STREET, THOMAS CLARK (Clarke), lawyer, businessman, and politician; b. probably in 1814, son of Samuel Street* and Abigail Ransome; d. unmarried, 6 Sept. 1872, at Chippawa, Ont.
Thomas Clark Street’s father, Samuel, a United Empire Loyalist of English descent, owned, in partnership with Thomas Clark*, several grist and sawmills in the Niagara area. When Clark died in 1837, Street took these over and expanded into textile milling. His son, Thomas Clark, studied law in Toronto under Christopher Hagerman* and William Henry Draper, and was called to the bar in 1838. He returned to Chippawa to practise law but became more of a businessman than a lawyer. When his father died in 1844 he inherited “a liberal fortune” which he thereafter managed with considerable success. He later became a director of the Niagara Falls. Suspension Bridge Company and when he died he was president of the firm. He also served as president of the Gore Bank from 1862 to 1868 and was a director of the British American Assurance Company, the Canadian Bank of Commerce, and the Bank of Upper Canada. He invested in stock, owning shares in a number of financial and transportation companies.
Like many of his business colleagues, Street invested heavily in land and mortgages. Before the secret ballot this form of business involvement was of considerable political utility. As the Niagara Mail in St Catharines commented in 1851 when Street first ran for office, his principal assets were “his money and his mortgages.” He was elected to the Legislative Assembly for Wetland in 1851 but defeated in an unusually violent contest in 1854. Elected again in 1861, he sat for Wetland in the union and later the federal parliaments until his death. Street was a lifelong Conservative. In 1851 he had campaigned as an independent, calling himself a “Constitutional Reformer,” but was regarded by Reformers as a Family Compact Tory.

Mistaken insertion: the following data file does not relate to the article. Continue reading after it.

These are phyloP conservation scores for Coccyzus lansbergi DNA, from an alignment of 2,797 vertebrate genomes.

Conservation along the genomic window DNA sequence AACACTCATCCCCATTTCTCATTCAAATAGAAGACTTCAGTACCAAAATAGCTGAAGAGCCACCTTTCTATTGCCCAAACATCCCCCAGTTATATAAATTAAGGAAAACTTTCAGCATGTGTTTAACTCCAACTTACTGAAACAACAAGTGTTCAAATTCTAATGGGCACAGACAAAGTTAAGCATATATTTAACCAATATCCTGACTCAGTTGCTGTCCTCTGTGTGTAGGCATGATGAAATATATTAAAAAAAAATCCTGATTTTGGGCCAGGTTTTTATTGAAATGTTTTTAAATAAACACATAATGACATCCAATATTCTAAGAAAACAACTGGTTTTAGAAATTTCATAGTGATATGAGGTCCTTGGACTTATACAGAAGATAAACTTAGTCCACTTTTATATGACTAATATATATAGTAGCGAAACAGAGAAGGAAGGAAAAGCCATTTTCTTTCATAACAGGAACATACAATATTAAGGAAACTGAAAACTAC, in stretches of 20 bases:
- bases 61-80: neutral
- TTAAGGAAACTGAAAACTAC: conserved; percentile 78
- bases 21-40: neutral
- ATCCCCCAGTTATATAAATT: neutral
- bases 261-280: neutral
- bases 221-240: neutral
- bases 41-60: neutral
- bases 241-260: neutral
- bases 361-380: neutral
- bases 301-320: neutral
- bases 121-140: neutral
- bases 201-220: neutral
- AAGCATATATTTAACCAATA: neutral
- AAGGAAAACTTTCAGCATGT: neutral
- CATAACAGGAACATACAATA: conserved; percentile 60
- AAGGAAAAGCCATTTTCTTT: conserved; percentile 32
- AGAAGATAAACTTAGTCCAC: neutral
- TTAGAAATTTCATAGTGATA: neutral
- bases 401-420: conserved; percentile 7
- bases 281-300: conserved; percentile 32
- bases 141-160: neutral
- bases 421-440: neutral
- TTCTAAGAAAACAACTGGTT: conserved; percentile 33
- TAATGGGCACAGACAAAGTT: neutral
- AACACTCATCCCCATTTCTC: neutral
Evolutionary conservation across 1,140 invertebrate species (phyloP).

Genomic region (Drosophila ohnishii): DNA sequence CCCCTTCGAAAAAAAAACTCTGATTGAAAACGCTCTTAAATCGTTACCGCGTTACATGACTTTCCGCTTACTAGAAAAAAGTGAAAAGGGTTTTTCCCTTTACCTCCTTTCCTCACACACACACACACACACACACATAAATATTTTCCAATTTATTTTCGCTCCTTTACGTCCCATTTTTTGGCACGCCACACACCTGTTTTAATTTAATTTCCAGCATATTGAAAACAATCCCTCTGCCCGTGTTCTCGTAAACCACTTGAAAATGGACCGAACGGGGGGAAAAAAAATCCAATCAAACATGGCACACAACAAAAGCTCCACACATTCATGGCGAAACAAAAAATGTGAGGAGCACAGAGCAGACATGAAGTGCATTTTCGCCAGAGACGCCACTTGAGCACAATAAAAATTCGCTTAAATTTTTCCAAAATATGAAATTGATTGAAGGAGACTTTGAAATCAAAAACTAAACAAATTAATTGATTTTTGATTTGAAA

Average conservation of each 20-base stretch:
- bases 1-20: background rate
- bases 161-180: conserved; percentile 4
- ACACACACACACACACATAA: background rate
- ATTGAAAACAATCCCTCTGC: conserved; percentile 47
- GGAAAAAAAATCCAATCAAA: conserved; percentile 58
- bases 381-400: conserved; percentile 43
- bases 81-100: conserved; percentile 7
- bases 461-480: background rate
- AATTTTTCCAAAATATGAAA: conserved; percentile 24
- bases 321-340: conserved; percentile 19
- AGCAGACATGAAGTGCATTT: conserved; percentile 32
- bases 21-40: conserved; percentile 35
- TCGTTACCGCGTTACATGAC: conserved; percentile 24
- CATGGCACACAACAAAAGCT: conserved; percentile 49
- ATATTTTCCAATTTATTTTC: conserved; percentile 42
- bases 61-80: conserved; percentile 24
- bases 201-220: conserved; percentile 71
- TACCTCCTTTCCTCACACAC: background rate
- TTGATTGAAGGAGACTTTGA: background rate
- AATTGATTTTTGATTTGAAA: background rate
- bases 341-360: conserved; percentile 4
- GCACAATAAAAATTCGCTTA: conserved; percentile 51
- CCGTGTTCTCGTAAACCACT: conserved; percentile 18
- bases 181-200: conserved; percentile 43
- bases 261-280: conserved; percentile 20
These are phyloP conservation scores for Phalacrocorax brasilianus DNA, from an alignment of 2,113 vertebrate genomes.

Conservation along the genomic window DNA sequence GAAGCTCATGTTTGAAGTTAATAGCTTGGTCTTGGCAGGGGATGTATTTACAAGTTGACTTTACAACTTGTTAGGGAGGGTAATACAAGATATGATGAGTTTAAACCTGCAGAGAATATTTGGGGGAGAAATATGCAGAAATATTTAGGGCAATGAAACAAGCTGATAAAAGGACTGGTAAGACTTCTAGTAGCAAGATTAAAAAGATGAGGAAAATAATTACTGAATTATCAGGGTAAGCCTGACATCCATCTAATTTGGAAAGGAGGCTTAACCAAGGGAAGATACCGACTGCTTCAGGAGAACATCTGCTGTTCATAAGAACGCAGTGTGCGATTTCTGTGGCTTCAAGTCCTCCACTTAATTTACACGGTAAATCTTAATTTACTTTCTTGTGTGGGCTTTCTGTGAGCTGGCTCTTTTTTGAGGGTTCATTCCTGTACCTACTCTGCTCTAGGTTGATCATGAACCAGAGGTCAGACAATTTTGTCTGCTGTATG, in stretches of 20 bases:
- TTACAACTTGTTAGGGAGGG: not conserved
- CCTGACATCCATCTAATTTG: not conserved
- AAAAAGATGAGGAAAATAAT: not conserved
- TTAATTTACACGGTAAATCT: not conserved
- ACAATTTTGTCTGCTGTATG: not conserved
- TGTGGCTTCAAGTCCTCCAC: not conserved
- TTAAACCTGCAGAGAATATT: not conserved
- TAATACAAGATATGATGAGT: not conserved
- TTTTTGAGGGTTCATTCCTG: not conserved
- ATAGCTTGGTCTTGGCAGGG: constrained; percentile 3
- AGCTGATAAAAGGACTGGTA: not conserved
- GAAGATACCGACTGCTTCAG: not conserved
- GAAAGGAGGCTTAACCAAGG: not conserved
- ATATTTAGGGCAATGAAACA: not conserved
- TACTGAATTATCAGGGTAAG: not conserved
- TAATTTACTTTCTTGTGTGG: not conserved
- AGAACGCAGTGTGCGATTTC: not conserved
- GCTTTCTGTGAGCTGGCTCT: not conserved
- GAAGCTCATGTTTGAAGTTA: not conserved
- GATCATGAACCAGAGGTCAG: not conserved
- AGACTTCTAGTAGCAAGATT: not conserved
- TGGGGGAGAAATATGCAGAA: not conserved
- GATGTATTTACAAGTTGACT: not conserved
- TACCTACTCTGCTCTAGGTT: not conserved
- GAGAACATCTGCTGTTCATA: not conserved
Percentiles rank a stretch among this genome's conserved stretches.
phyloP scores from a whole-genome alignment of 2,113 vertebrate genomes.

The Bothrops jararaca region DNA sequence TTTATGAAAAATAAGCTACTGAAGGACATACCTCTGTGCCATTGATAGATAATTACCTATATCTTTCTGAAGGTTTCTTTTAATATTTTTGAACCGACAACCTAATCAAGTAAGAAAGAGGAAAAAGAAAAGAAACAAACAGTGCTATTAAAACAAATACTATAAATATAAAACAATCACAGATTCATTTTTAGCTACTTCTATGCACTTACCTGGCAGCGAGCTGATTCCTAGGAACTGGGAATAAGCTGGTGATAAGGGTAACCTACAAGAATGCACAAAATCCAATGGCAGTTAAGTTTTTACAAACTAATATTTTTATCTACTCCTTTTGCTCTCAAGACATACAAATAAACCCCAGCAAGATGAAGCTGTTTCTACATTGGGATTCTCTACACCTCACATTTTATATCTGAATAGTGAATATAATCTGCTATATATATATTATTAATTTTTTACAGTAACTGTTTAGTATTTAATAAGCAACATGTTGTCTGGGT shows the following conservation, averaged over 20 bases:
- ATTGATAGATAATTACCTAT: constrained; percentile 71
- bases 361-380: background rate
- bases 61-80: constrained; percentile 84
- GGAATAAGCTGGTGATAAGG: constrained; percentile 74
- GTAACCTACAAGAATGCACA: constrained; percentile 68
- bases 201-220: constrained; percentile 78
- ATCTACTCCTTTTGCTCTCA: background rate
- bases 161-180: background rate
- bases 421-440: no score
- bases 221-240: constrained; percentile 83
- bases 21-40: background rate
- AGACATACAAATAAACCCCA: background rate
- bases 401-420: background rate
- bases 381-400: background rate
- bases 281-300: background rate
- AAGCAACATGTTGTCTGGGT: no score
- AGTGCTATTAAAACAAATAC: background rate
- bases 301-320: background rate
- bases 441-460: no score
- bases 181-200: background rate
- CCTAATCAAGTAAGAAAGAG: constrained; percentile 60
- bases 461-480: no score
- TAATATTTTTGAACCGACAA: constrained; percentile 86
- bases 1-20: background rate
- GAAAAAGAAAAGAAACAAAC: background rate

Although his political career was long and seemingly placid and took second place to his business interests, Street was an important politician. Men like Street did not sit in parliament as mindless supporters of a particular leader; he was not dependent on his party for campaign funds, and he needed neither his sessional indemnity nor a patronage post. His own economic interests were pushed, and he often acted with independence and courage. A strong supporter of representation by population, which he advocated not for love of the measure but because of what he feared would happen without it, he refused to enter the cabinet in 1862 when asked by John A. Macdonald* because it had not accepted that policy. He also supported the unpopular bill presented by Richard William Scott* in 1863 regarding separate schools. His weight was recognized by Macdonald, who assured him in 1867 that a place was reserved for him in the Senate: “[As] vacancies will be annually occurring you can, when you are wearied of well doing in the Commons, find your way to the dignified retirement of our House of Peers.”
Street was very much an aristocrat, and in 1860 “entertained [the Prince of Wales] on a scale of magnificence seldom equalled in any colony of England.” A member of the Church of England, he served as trustee of the University of Trinity College in Toronto. He was a lieutenant-colonel in the Wetland militia and a justice of the peace. He died in 1872 in Chippawa shortly after being re-elected to the House of Commons by acclamation. He left an estate valued at between $3,000,000 and $4,000,000, often regarded as the largest in Ontario at that time.
PAC, MG 26, A (Macdonald papers), 338, 513. PAO, W. H. Merritt papers; Samuel Street papers. Gazette (Montreal), 1872. Globe (Toronto), 1861–72. Leader (Toronto), 1872. Mail (Toronto), 1872. Niagara Mail, 1851–61. Can. directory of parliament (Johnson). Can. part. comp., 1872. M. F. Campbell, Niagara: hinge of the golden arc (Toronto, 1958). Cornell, Alignment of political groups. Creighton, Macdonald, young politician. Ross and Trigge, History of the Canadian Bank of Commerce, II. Swainson, “Personnel of politics.”